[Today’s post comes to us courtesy of Damian Leibaschoff]
In SBS 2008 we automatically configure Content Filtering in Exchange 2007 to reject any e-mail that scores a spam confidence level of 7 or higher.
Get-ContentFilterConfig| fl scl*
SCLRejectThreshold : 7
SCLRejectEnabled : True
SCLDeleteThreshold : 9
SCLDeleteEnabled : False
SCLQuarantineThreshold : 9
SCLQuarantineEnabled : False
However, we do not configure the threshold for automatically moving suspect e-mails to the junk mail folder of a recipient. This setting is left with its default of higher than 8, basically having no effect whatsoever for inbound e-mail (as we are rejecting them at 7 anyways).
This is the default setting on an SBS 2008 install:
Get-OrganizationConfig | fl scl*
SCLJunkThreshold : 8
There are many different strategies on how to set these thresholds at the content filter level and at the store, the simplest way is to set the store threshold to a value that is lower than the threshold set on the content filter, for example, we could set it to 5 (meaning that any e-mail that scores 6 will be moved to the Junk Email folder of the recipient).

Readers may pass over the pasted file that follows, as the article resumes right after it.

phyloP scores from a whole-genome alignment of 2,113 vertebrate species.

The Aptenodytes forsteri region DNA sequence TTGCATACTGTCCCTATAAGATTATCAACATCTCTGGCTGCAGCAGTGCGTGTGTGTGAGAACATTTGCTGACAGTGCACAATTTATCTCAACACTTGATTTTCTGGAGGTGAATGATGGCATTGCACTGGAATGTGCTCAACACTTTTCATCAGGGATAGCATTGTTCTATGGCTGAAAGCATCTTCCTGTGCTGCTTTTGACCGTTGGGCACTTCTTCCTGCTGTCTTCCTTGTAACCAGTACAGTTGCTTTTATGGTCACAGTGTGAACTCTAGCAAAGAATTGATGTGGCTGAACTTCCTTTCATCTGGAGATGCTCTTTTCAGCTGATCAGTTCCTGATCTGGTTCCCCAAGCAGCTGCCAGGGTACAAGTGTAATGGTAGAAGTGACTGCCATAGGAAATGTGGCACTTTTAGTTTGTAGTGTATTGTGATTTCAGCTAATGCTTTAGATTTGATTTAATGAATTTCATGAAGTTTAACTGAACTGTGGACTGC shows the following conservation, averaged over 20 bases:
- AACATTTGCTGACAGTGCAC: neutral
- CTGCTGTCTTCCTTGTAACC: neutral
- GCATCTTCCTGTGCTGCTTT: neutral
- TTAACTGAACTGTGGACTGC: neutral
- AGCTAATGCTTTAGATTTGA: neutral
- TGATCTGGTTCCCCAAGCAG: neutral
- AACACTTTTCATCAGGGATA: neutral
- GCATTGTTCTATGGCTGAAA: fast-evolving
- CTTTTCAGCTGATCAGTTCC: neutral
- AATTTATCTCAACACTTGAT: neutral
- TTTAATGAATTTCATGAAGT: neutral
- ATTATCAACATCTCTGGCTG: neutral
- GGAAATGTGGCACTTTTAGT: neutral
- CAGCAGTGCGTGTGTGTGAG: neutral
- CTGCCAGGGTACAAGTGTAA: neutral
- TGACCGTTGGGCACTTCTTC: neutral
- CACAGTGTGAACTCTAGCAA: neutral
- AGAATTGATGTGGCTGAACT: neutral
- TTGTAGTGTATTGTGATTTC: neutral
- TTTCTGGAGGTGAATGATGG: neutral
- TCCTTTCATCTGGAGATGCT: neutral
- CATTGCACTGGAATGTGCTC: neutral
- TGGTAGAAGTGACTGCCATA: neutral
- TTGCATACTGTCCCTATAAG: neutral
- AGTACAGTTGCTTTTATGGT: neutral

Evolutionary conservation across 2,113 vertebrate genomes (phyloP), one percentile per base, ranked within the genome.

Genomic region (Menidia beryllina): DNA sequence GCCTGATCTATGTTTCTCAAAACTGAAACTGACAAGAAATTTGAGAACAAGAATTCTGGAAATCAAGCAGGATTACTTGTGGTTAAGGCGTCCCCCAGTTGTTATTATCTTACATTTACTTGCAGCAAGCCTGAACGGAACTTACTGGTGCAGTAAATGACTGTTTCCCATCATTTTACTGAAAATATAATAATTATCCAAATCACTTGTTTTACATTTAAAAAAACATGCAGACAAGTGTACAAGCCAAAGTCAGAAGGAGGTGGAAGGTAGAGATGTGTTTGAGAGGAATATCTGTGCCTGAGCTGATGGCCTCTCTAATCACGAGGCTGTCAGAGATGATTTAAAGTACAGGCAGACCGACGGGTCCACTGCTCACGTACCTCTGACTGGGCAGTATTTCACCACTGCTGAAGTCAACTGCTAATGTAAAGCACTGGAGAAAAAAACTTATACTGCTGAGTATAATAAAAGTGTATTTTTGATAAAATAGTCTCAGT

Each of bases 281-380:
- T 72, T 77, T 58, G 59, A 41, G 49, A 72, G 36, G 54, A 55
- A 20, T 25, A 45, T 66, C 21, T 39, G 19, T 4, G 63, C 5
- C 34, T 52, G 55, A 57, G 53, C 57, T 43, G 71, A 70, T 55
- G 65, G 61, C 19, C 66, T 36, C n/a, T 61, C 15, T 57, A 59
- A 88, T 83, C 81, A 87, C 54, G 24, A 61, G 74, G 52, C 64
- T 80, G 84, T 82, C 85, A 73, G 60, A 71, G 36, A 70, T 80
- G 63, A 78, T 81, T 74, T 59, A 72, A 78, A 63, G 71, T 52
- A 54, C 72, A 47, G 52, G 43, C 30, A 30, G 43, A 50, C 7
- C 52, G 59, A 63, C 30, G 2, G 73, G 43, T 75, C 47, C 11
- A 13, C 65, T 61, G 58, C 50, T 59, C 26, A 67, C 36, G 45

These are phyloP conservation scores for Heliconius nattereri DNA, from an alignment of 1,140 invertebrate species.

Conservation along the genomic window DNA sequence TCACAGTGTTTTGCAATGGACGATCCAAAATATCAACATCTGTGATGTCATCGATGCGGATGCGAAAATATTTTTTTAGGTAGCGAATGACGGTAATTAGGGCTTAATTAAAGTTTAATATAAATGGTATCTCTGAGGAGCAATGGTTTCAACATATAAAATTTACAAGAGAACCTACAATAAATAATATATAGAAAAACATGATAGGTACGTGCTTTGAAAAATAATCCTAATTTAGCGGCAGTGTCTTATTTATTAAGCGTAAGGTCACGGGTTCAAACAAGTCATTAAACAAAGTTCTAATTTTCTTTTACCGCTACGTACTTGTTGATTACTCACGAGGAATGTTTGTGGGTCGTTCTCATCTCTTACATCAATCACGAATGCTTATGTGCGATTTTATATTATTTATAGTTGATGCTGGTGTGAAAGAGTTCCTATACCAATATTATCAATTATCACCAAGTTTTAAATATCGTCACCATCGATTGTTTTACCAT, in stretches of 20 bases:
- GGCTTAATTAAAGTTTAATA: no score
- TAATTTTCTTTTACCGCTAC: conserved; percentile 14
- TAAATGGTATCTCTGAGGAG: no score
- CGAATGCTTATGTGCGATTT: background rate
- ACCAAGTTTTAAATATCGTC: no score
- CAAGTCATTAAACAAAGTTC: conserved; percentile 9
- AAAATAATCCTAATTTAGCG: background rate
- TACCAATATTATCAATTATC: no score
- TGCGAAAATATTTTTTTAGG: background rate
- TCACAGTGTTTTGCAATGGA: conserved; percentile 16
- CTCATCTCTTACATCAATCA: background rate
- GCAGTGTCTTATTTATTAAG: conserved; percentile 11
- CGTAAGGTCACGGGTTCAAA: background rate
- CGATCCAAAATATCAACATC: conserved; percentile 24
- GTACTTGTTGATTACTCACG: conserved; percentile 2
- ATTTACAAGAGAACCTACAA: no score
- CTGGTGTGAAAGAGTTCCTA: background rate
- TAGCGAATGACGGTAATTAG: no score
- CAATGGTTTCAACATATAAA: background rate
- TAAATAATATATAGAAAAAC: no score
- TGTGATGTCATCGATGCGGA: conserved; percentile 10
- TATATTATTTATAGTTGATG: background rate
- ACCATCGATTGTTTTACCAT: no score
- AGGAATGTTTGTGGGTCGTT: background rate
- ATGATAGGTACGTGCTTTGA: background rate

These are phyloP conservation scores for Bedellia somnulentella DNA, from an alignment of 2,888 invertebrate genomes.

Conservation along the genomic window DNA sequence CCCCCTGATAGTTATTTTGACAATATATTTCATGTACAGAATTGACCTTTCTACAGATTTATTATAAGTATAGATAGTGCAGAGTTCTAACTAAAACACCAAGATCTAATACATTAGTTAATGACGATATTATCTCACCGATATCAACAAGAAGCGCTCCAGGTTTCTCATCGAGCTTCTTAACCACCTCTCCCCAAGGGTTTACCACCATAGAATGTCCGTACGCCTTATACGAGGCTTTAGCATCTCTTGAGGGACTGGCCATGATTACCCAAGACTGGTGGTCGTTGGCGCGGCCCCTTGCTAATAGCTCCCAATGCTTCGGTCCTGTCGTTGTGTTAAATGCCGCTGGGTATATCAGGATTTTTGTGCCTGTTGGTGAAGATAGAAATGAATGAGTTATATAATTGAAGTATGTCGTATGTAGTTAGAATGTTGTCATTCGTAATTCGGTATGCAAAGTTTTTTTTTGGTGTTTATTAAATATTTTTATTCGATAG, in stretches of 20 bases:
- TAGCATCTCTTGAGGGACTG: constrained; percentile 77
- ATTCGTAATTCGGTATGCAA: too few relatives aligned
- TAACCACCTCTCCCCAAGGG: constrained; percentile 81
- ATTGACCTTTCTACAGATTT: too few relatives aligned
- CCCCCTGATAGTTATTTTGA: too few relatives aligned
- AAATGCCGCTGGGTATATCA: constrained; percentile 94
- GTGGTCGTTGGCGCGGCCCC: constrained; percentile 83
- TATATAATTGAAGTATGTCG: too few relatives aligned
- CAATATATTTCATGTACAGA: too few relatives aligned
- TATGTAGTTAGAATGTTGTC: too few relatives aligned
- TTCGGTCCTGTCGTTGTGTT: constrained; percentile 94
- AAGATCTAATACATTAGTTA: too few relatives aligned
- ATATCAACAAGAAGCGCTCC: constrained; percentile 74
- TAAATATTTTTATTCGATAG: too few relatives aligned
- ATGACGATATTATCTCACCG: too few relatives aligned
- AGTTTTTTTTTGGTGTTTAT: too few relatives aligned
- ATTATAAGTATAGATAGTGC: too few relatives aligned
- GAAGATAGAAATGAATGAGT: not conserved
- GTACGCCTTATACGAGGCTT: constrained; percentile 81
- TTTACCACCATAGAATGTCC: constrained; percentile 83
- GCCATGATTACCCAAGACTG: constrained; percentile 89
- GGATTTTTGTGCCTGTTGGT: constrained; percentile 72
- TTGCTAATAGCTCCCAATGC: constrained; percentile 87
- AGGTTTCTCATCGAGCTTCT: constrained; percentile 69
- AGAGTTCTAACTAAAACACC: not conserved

To do this we have to open an Administrative Exchange Management Shell and then type the following command:
Get-OrganizationConfig | Set-OrganizationConfig -SCLJunkThreshold:5
You have to keep in mind that you have to find the right balance for this value and your needs, as now you are starting to work to levels of confidence that could lead to false positives, if you encounter such, remember that you can always white list the sender (directly from Outlook) and prevent this in the future, or you can tweak the settings higher or even lower.
If you want to read more about this, check the following: http://technet.microsoft.com/en-us/library/aa995744.aspx
Note: You may notice that the math above looks a little off, this is because the SCLRejectThreshold and the SCLJunkThreshold work slightly differently. The SCLRejectThreshold uses >= (greater than or equal) while the SCLJunkThreshold uses > (greater than) in it’s processing logic.